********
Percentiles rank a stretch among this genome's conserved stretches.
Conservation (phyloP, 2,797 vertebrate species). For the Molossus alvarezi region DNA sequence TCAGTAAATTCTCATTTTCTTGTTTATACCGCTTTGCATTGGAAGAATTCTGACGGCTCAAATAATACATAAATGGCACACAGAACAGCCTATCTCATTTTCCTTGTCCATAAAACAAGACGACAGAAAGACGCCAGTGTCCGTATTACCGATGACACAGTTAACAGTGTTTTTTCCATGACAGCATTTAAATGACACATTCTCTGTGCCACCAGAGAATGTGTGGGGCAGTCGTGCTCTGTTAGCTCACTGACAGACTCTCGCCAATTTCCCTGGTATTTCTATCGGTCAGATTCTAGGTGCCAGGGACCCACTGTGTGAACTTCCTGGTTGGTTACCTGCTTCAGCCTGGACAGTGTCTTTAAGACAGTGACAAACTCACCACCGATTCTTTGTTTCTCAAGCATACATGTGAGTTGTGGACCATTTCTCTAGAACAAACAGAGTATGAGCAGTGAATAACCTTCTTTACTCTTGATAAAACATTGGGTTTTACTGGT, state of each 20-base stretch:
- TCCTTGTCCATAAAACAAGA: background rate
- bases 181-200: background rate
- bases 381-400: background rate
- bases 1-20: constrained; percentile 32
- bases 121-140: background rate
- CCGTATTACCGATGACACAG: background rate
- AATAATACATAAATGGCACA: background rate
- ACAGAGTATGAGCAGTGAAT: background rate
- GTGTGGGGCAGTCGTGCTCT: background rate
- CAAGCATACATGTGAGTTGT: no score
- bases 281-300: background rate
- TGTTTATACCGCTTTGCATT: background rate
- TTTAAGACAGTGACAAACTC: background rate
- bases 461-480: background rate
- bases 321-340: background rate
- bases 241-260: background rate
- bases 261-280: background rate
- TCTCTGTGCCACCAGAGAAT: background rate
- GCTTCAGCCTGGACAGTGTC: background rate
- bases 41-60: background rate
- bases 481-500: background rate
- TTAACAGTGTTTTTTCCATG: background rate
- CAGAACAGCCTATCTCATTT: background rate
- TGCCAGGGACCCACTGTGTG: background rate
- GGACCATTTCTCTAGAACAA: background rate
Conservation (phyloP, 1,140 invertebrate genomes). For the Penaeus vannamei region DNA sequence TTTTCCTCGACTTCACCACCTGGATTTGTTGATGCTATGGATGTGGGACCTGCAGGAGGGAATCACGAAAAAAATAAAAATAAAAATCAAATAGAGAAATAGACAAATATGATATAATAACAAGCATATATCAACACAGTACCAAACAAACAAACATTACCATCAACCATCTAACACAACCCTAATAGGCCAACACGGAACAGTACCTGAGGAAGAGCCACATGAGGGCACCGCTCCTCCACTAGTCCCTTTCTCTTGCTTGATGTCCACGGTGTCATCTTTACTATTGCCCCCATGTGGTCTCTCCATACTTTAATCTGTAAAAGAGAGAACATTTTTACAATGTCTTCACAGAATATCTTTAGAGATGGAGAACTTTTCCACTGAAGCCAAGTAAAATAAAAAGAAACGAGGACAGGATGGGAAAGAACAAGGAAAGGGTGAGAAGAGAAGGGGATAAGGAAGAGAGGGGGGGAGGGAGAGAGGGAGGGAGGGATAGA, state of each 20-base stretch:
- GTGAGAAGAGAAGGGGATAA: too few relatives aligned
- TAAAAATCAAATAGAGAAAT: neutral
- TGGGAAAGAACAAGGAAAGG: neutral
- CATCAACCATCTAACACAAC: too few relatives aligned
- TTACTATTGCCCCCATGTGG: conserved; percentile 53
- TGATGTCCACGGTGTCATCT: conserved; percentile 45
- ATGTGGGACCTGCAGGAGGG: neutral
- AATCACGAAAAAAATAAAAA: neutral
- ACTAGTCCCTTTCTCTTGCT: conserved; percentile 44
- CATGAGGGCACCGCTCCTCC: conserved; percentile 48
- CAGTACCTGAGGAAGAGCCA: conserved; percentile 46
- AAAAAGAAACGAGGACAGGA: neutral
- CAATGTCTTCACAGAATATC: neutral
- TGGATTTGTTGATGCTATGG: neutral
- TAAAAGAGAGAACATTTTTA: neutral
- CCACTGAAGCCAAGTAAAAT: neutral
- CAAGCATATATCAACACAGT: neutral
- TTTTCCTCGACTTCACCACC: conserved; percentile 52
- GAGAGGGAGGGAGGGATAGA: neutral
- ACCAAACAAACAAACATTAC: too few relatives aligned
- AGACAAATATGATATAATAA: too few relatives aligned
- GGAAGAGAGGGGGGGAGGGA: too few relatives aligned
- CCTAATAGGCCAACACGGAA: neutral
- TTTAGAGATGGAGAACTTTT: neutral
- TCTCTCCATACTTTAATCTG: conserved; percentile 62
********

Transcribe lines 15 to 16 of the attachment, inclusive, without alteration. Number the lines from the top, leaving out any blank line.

- TTTAAGACAGTGACAAACTC: background rate
- bases 461-480: background rate